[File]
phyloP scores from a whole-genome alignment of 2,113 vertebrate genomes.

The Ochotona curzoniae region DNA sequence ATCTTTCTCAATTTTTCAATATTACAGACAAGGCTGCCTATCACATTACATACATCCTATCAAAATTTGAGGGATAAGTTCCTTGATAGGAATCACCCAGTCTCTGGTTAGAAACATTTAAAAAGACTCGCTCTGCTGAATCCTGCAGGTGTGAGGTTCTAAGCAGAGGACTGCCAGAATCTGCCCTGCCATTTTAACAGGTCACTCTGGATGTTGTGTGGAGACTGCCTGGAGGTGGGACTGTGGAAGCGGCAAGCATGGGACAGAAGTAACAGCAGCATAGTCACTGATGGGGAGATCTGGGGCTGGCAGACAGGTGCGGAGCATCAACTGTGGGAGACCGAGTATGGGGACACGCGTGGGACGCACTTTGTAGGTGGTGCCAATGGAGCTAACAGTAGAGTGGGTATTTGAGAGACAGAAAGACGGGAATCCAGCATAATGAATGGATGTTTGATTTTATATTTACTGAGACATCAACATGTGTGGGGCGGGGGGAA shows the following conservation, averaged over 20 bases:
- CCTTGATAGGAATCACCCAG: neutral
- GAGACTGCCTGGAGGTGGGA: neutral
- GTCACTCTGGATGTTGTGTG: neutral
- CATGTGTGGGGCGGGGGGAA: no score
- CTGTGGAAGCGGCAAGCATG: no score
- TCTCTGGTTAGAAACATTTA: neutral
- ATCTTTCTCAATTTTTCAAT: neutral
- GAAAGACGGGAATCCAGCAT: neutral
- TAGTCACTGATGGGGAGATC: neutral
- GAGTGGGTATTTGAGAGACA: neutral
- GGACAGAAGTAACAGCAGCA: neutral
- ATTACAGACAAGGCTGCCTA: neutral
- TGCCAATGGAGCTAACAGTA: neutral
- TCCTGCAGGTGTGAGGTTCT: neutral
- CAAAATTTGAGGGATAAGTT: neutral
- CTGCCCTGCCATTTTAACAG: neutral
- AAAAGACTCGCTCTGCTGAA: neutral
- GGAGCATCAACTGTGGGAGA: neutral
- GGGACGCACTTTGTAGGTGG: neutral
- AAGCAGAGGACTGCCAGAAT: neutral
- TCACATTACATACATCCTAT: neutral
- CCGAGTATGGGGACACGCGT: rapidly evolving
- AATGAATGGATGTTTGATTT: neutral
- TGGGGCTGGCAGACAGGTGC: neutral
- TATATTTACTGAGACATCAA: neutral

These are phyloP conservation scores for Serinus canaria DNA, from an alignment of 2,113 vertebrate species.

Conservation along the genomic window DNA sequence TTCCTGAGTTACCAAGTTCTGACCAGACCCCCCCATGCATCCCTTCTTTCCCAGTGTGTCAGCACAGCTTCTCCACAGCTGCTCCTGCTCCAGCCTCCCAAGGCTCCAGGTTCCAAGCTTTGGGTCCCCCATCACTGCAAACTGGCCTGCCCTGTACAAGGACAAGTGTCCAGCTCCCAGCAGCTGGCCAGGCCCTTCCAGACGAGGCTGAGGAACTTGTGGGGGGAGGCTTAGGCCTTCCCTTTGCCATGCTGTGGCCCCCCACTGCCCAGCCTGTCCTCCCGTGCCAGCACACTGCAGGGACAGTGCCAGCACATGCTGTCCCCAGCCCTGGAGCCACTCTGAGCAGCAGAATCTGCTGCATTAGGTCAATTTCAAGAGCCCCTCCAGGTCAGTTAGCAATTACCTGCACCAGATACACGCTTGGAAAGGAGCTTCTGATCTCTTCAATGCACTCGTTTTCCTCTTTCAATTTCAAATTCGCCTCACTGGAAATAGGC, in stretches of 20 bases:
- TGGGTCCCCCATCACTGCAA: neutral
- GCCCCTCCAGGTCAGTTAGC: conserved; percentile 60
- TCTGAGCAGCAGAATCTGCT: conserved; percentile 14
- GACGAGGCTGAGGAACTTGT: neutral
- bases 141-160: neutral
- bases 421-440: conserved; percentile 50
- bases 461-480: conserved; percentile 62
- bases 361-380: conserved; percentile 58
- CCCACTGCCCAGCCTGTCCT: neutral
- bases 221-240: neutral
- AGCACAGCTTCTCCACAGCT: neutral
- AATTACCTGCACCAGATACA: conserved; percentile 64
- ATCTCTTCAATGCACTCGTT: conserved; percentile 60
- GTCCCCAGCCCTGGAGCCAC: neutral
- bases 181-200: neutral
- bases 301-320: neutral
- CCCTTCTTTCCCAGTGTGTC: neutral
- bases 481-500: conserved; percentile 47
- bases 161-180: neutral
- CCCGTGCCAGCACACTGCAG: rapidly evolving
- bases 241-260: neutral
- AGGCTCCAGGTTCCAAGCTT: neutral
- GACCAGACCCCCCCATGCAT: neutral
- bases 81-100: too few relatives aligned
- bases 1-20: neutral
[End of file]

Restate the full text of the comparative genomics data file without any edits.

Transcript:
phyloP scores from a whole-genome alignment of 2,113 vertebrate genomes.

The Ochotona curzoniae region DNA sequence ATCTTTCTCAATTTTTCAATATTACAGACAAGGCTGCCTATCACATTACATACATCCTATCAAAATTTGAGGGATAAGTTCCTTGATAGGAATCACCCAGTCTCTGGTTAGAAACATTTAAAAAGACTCGCTCTGCTGAATCCTGCAGGTGTGAGGTTCTAAGCAGAGGACTGCCAGAATCTGCCCTGCCATTTTAACAGGTCACTCTGGATGTTGTGTGGAGACTGCCTGGAGGTGGGACTGTGGAAGCGGCAAGCATGGGACAGAAGTAACAGCAGCATAGTCACTGATGGGGAGATCTGGGGCTGGCAGACAGGTGCGGAGCATCAACTGTGGGAGACCGAGTATGGGGACACGCGTGGGACGCACTTTGTAGGTGGTGCCAATGGAGCTAACAGTAGAGTGGGTATTTGAGAGACAGAAAGACGGGAATCCAGCATAATGAATGGATGTTTGATTTTATATTTACTGAGACATCAACATGTGTGGGGCGGGGGGAA shows the following conservation, averaged over 20 bases:
- CCTTGATAGGAATCACCCAG: neutral
- GAGACTGCCTGGAGGTGGGA: neutral
- GTCACTCTGGATGTTGTGTG: neutral
- CATGTGTGGGGCGGGGGGAA: no score
- CTGTGGAAGCGGCAAGCATG: no score
- TCTCTGGTTAGAAACATTTA: neutral
- ATCTTTCTCAATTTTTCAAT: neutral
- GAAAGACGGGAATCCAGCAT: neutral
- TAGTCACTGATGGGGAGATC: neutral
- GAGTGGGTATTTGAGAGACA: neutral
- GGACAGAAGTAACAGCAGCA: neutral
- ATTACAGACAAGGCTGCCTA: neutral
- TGCCAATGGAGCTAACAGTA: neutral
- TCCTGCAGGTGTGAGGTTCT: neutral
- CAAAATTTGAGGGATAAGTT: neutral
- CTGCCCTGCCATTTTAACAG: neutral
- AAAAGACTCGCTCTGCTGAA: neutral
- GGAGCATCAACTGTGGGAGA: neutral
- GGGACGCACTTTGTAGGTGG: neutral
- AAGCAGAGGACTGCCAGAAT: neutral
- TCACATTACATACATCCTAT: neutral
- CCGAGTATGGGGACACGCGT: rapidly evolving
- AATGAATGGATGTTTGATTT: neutral
- TGGGGCTGGCAGACAGGTGC: neutral
- TATATTTACTGAGACATCAA: neutral

These are phyloP conservation scores for Serinus canaria DNA, from an alignment of 2,113 vertebrate species.

Conservation along the genomic window DNA sequence TTCCTGAGTTACCAAGTTCTGACCAGACCCCCCCATGCATCCCTTCTTTCCCAGTGTGTCAGCACAGCTTCTCCACAGCTGCTCCTGCTCCAGCCTCCCAAGGCTCCAGGTTCCAAGCTTTGGGTCCCCCATCACTGCAAACTGGCCTGCCCTGTACAAGGACAAGTGTCCAGCTCCCAGCAGCTGGCCAGGCCCTTCCAGACGAGGCTGAGGAACTTGTGGGGGGAGGCTTAGGCCTTCCCTTTGCCATGCTGTGGCCCCCCACTGCCCAGCCTGTCCTCCCGTGCCAGCACACTGCAGGGACAGTGCCAGCACATGCTGTCCCCAGCCCTGGAGCCACTCTGAGCAGCAGAATCTGCTGCATTAGGTCAATTTCAAGAGCCCCTCCAGGTCAGTTAGCAATTACCTGCACCAGATACACGCTTGGAAAGGAGCTTCTGATCTCTTCAATGCACTCGTTTTCCTCTTTCAATTTCAAATTCGCCTCACTGGAAATAGGC, in stretches of 20 bases:
- TGGGTCCCCCATCACTGCAA: neutral
- GCCCCTCCAGGTCAGTTAGC: conserved; percentile 60
- TCTGAGCAGCAGAATCTGCT: conserved; percentile 14
- GACGAGGCTGAGGAACTTGT: neutral
- bases 141-160: neutral
- bases 421-440: conserved; percentile 50
- bases 461-480: conserved; percentile 62
- bases 361-380: conserved; percentile 58
- CCCACTGCCCAGCCTGTCCT: neutral
- bases 221-240: neutral
- AGCACAGCTTCTCCACAGCT: neutral
- AATTACCTGCACCAGATACA: conserved; percentile 64
- ATCTCTTCAATGCACTCGTT: conserved; percentile 60
- GTCCCCAGCCCTGGAGCCAC: neutral
- bases 181-200: neutral
- bases 301-320: neutral
- CCCTTCTTTCCCAGTGTGTC: neutral
- bases 481-500: conserved; percentile 47
- bases 161-180: neutral
- CCCGTGCCAGCACACTGCAG: rapidly evolving
- bases 241-260: neutral
- AGGCTCCAGGTTCCAAGCTT: neutral
- GACCAGACCCCCCCATGCAT: neutral
- bases 81-100: too few relatives aligned
- bases 1-20: neutral